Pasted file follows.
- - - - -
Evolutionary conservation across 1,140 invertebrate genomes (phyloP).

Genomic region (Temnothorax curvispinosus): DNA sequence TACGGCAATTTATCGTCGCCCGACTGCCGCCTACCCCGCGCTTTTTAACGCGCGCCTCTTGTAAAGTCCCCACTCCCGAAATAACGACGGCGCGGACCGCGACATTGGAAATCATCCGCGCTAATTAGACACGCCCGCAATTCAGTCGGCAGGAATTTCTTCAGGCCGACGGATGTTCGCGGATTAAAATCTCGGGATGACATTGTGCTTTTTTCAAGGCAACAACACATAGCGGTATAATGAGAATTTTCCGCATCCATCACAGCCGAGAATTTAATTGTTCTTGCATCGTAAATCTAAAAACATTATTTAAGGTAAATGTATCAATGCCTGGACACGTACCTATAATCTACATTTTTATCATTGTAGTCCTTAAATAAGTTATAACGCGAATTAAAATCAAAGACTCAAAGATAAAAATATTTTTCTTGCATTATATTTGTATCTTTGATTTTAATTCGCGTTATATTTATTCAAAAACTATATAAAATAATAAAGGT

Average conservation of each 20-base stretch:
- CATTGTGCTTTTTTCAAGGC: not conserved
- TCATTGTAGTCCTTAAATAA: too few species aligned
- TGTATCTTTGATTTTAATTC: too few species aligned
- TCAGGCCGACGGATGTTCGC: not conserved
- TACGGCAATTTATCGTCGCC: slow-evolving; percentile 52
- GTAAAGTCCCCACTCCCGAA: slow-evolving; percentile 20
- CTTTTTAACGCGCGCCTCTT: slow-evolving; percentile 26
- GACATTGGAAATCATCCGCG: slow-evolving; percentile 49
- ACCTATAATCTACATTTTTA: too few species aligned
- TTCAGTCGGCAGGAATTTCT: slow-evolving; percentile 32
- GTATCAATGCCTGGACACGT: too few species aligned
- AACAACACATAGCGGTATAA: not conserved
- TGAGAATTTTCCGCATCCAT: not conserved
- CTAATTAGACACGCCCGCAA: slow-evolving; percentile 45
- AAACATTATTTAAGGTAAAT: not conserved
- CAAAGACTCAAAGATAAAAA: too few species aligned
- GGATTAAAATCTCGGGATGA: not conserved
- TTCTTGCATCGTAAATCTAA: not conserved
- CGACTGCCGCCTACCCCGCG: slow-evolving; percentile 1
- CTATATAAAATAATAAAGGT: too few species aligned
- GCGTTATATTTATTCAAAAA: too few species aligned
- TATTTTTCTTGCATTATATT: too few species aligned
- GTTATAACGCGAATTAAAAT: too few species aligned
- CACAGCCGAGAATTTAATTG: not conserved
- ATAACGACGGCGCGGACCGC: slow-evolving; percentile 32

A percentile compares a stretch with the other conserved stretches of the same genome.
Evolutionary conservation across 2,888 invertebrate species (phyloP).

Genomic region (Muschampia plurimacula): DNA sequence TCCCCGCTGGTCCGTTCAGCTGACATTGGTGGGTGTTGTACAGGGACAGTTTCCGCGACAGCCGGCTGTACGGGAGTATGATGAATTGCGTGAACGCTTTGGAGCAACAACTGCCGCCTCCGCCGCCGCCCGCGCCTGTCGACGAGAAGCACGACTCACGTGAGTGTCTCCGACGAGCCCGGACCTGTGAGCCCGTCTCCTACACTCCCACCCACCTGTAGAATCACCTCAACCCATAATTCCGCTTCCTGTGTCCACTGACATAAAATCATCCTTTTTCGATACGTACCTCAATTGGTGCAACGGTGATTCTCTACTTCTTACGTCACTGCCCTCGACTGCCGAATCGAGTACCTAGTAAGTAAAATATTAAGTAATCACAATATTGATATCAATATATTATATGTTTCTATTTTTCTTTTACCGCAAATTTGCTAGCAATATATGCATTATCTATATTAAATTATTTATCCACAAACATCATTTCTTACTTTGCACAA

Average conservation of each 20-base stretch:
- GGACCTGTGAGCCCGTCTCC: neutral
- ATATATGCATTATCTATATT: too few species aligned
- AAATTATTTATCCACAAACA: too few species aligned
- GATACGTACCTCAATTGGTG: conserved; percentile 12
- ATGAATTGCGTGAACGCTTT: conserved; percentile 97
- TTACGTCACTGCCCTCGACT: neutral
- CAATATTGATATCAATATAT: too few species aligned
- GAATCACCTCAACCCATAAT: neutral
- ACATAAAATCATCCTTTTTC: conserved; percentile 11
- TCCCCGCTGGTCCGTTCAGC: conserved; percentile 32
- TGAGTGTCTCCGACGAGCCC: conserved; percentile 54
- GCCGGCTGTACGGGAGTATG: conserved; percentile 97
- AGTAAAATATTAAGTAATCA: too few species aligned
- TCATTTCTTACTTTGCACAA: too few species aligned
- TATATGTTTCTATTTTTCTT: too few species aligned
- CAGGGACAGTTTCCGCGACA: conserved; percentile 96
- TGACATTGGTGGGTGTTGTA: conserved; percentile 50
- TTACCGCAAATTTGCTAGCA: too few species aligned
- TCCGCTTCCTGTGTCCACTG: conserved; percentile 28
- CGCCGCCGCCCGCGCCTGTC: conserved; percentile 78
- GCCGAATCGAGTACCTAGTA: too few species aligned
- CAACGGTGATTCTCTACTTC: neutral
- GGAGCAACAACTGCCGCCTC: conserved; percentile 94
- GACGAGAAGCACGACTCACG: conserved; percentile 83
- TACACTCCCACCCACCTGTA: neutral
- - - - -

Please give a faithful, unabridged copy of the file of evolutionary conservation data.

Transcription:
Evolutionary conservation across 1,140 invertebrate genomes (phyloP).

Genomic region (Temnothorax curvispinosus): DNA sequence TACGGCAATTTATCGTCGCCCGACTGCCGCCTACCCCGCGCTTTTTAACGCGCGCCTCTTGTAAAGTCCCCACTCCCGAAATAACGACGGCGCGGACCGCGACATTGGAAATCATCCGCGCTAATTAGACACGCCCGCAATTCAGTCGGCAGGAATTTCTTCAGGCCGACGGATGTTCGCGGATTAAAATCTCGGGATGACATTGTGCTTTTTTCAAGGCAACAACACATAGCGGTATAATGAGAATTTTCCGCATCCATCACAGCCGAGAATTTAATTGTTCTTGCATCGTAAATCTAAAAACATTATTTAAGGTAAATGTATCAATGCCTGGACACGTACCTATAATCTACATTTTTATCATTGTAGTCCTTAAATAAGTTATAACGCGAATTAAAATCAAAGACTCAAAGATAAAAATATTTTTCTTGCATTATATTTGTATCTTTGATTTTAATTCGCGTTATATTTATTCAAAAACTATATAAAATAATAAAGGT

Average conservation of each 20-base stretch:
- CATTGTGCTTTTTTCAAGGC: not conserved
- TCATTGTAGTCCTTAAATAA: too few species aligned
- TGTATCTTTGATTTTAATTC: too few species aligned
- TCAGGCCGACGGATGTTCGC: not conserved
- TACGGCAATTTATCGTCGCC: slow-evolving; percentile 52
- GTAAAGTCCCCACTCCCGAA: slow-evolving; percentile 20
- CTTTTTAACGCGCGCCTCTT: slow-evolving; percentile 26
- GACATTGGAAATCATCCGCG: slow-evolving; percentile 49
- ACCTATAATCTACATTTTTA: too few species aligned
- TTCAGTCGGCAGGAATTTCT: slow-evolving; percentile 32
- GTATCAATGCCTGGACACGT: too few species aligned
- AACAACACATAGCGGTATAA: not conserved
- TGAGAATTTTCCGCATCCAT: not conserved
- CTAATTAGACACGCCCGCAA: slow-evolving; percentile 45
- AAACATTATTTAAGGTAAAT: not conserved
- CAAAGACTCAAAGATAAAAA: too few species aligned
- GGATTAAAATCTCGGGATGA: not conserved
- TTCTTGCATCGTAAATCTAA: not conserved
- CGACTGCCGCCTACCCCGCG: slow-evolving; percentile 1
- CTATATAAAATAATAAAGGT: too few species aligned
- GCGTTATATTTATTCAAAAA: too few species aligned
- TATTTTTCTTGCATTATATT: too few species aligned
- GTTATAACGCGAATTAAAAT: too few species aligned
- CACAGCCGAGAATTTAATTG: not conserved
- ATAACGACGGCGCGGACCGC: slow-evolving; percentile 32

A percentile compares a stretch with the other conserved stretches of the same genome.
Evolutionary conservation across 2,888 invertebrate species (phyloP).

Genomic region (Muschampia plurimacula): DNA sequence TCCCCGCTGGTCCGTTCAGCTGACATTGGTGGGTGTTGTACAGGGACAGTTTCCGCGACAGCCGGCTGTACGGGAGTATGATGAATTGCGTGAACGCTTTGGAGCAACAACTGCCGCCTCCGCCGCCGCCCGCGCCTGTCGACGAGAAGCACGACTCACGTGAGTGTCTCCGACGAGCCCGGACCTGTGAGCCCGTCTCCTACACTCCCACCCACCTGTAGAATCACCTCAACCCATAATTCCGCTTCCTGTGTCCACTGACATAAAATCATCCTTTTTCGATACGTACCTCAATTGGTGCAACGGTGATTCTCTACTTCTTACGTCACTGCCCTCGACTGCCGAATCGAGTACCTAGTAAGTAAAATATTAAGTAATCACAATATTGATATCAATATATTATATGTTTCTATTTTTCTTTTACCGCAAATTTGCTAGCAATATATGCATTATCTATATTAAATTATTTATCCACAAACATCATTTCTTACTTTGCACAA

Average conservation of each 20-base stretch:
- GGACCTGTGAGCCCGTCTCC: neutral
- ATATATGCATTATCTATATT: too few species aligned
- AAATTATTTATCCACAAACA: too few species aligned
- GATACGTACCTCAATTGGTG: conserved; percentile 12
- ATGAATTGCGTGAACGCTTT: conserved; percentile 97
- TTACGTCACTGCCCTCGACT: neutral
- CAATATTGATATCAATATAT: too few species aligned
- GAATCACCTCAACCCATAAT: neutral
- ACATAAAATCATCCTTTTTC: conserved; percentile 11
- TCCCCGCTGGTCCGTTCAGC: conserved; percentile 32
- TGAGTGTCTCCGACGAGCCC: conserved; percentile 54
- GCCGGCTGTACGGGAGTATG: conserved; percentile 97
- AGTAAAATATTAAGTAATCA: too few species aligned
- TCATTTCTTACTTTGCACAA: too few species aligned
- TATATGTTTCTATTTTTCTT: too few species aligned
- CAGGGACAGTTTCCGCGACA: conserved; percentile 96
- TGACATTGGTGGGTGTTGTA: conserved; percentile 50
- TTACCGCAAATTTGCTAGCA: too few species aligned
- TCCGCTTCCTGTGTCCACTG: conserved; percentile 28
- CGCCGCCGCCCGCGCCTGTC: conserved; percentile 78
- GCCGAATCGAGTACCTAGTA: too few species aligned
- CAACGGTGATTCTCTACTTC: neutral
- GGAGCAACAACTGCCGCCTC: conserved; percentile 94
- GACGAGAAGCACGACTCACG: conserved; percentile 83
- TACACTCCCACCCACCTGTA: neutral